Breast Cancer Res 2011 Sep 29;13(5):R95. Epub 2011 Sep 29.
Cancer Research Laboratory, Faculty of Medicine, University of Iceland, Vatnsmyrarvegur 16, Reykjavik, Iceland.
Background: Inherited mutations in the BRCA2 gene greatly increase the risk of developing breast cancer. Consistent with an important role for BRCA2 in error-free DNA repair, complex genomic changes are frequently observed in tumors derived from BRCA2 mutation carriers. Here, we explore the impact of DNA copy-number changes in BRCA2 tumors with respect to phenotype and clinical staging of the disease.
Methods: Breast tumors (n = 33) derived from BRCA2 999del5 mutation carriers were examined in terms of copy-number changes with high-resolution aCGH (array comparative genomic hybridization) containing 385 thousand probes (about one for each 7 kbp) and expression of phenotypic markers on TMAs (tissue microarrays). The data were examined with respect to clinical parameters including TNM staging, histologic grade, S phase, and ploidy.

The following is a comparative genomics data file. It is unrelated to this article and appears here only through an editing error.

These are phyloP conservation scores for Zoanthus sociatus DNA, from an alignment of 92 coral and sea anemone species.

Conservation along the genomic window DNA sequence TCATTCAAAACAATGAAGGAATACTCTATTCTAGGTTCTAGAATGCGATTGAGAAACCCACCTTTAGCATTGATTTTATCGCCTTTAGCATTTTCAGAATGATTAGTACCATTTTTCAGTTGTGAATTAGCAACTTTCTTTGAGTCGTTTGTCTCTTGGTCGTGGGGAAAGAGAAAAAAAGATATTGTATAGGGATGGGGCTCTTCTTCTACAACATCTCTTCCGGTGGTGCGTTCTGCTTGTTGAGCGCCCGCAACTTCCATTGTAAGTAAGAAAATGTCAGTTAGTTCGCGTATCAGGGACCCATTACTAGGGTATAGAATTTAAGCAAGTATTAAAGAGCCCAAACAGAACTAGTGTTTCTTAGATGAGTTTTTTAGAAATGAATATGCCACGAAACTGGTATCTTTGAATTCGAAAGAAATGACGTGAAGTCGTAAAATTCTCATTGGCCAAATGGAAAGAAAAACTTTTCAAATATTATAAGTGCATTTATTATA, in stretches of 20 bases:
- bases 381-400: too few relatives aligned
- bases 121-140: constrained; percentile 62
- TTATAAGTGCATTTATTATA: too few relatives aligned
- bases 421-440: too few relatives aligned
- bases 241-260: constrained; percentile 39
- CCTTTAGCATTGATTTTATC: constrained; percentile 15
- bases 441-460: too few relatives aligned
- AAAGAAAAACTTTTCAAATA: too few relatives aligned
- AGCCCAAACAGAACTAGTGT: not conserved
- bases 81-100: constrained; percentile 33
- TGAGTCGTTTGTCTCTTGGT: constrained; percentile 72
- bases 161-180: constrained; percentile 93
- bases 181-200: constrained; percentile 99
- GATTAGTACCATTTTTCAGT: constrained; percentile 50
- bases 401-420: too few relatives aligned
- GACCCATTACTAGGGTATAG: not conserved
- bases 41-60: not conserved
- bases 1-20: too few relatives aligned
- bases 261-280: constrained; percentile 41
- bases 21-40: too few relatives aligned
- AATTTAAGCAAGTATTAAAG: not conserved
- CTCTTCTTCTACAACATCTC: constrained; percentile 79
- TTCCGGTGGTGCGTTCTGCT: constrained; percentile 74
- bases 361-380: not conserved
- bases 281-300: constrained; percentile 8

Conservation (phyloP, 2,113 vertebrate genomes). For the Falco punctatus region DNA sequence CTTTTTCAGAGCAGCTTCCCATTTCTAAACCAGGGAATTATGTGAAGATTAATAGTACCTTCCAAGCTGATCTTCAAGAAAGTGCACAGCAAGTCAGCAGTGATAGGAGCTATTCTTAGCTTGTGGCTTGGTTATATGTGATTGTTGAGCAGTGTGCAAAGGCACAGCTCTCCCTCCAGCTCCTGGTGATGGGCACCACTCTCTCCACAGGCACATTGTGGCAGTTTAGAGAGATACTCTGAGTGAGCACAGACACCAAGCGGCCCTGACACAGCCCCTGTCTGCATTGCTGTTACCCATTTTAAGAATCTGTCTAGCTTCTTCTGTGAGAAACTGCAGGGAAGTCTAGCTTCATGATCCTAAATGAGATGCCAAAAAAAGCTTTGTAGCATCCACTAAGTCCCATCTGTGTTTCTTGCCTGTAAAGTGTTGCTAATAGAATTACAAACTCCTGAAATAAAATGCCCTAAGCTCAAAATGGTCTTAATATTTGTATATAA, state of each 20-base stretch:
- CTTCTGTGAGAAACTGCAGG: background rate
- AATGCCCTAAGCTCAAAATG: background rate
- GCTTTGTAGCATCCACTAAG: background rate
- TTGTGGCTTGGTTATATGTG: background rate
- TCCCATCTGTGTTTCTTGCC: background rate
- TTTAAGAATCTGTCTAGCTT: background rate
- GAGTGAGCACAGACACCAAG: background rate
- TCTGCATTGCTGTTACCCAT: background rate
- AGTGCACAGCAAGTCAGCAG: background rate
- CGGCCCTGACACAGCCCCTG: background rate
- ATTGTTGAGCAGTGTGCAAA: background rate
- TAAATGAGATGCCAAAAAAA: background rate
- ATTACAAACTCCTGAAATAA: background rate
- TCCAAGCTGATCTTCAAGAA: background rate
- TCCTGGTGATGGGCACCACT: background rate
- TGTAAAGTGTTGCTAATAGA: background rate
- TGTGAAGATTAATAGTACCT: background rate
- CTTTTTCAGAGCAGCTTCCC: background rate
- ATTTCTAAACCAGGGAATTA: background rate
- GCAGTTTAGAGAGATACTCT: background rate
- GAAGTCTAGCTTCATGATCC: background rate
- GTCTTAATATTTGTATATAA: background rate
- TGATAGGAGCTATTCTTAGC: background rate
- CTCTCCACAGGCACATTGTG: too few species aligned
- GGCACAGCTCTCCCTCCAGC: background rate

Results: Tumors from BRCA2 carriers of luminal and basal/triple-negative phenotypes (TNPs) differ with respect to patterns of DNA copy-number changes. The basal/TNP subtype was characterized by lack of pRb (RB1) coupled with high/intense expression of p16 (CDKN2A) gene products. We found increased proportions of Ki-67-positive cells to be significantly associated with loss of the wild-type (wt) BRCA2 allele in luminal types, whereas BRCA2wt loss was less frequent in BRCA2 tumors displaying basal/TNP phenotypes. Furthermore, we show that deletions at 13q13.1, involving the BRCA2wt allele, represents a part of a larger network of co-occurring genetic changes, including deletions at 6q22.32-q22.33, 11q14.2-q24.1, and gains at 17q24.1. Importantly, copy-number changes at these BRCA2-linked networking regions coincide with those associated with advanced progression, involving the capacity to metastasize to the nodes or more-distant sites at diagnosis.
Conclusions: The results presented here demonstrate divergent paths of tumor evolution in BRCA2 carriers and that deletion of the wild-type BRCA2 allele, together with co-occurring changes at 6 q, 11 q, and 17 q, are important events in progression toward advanced disease.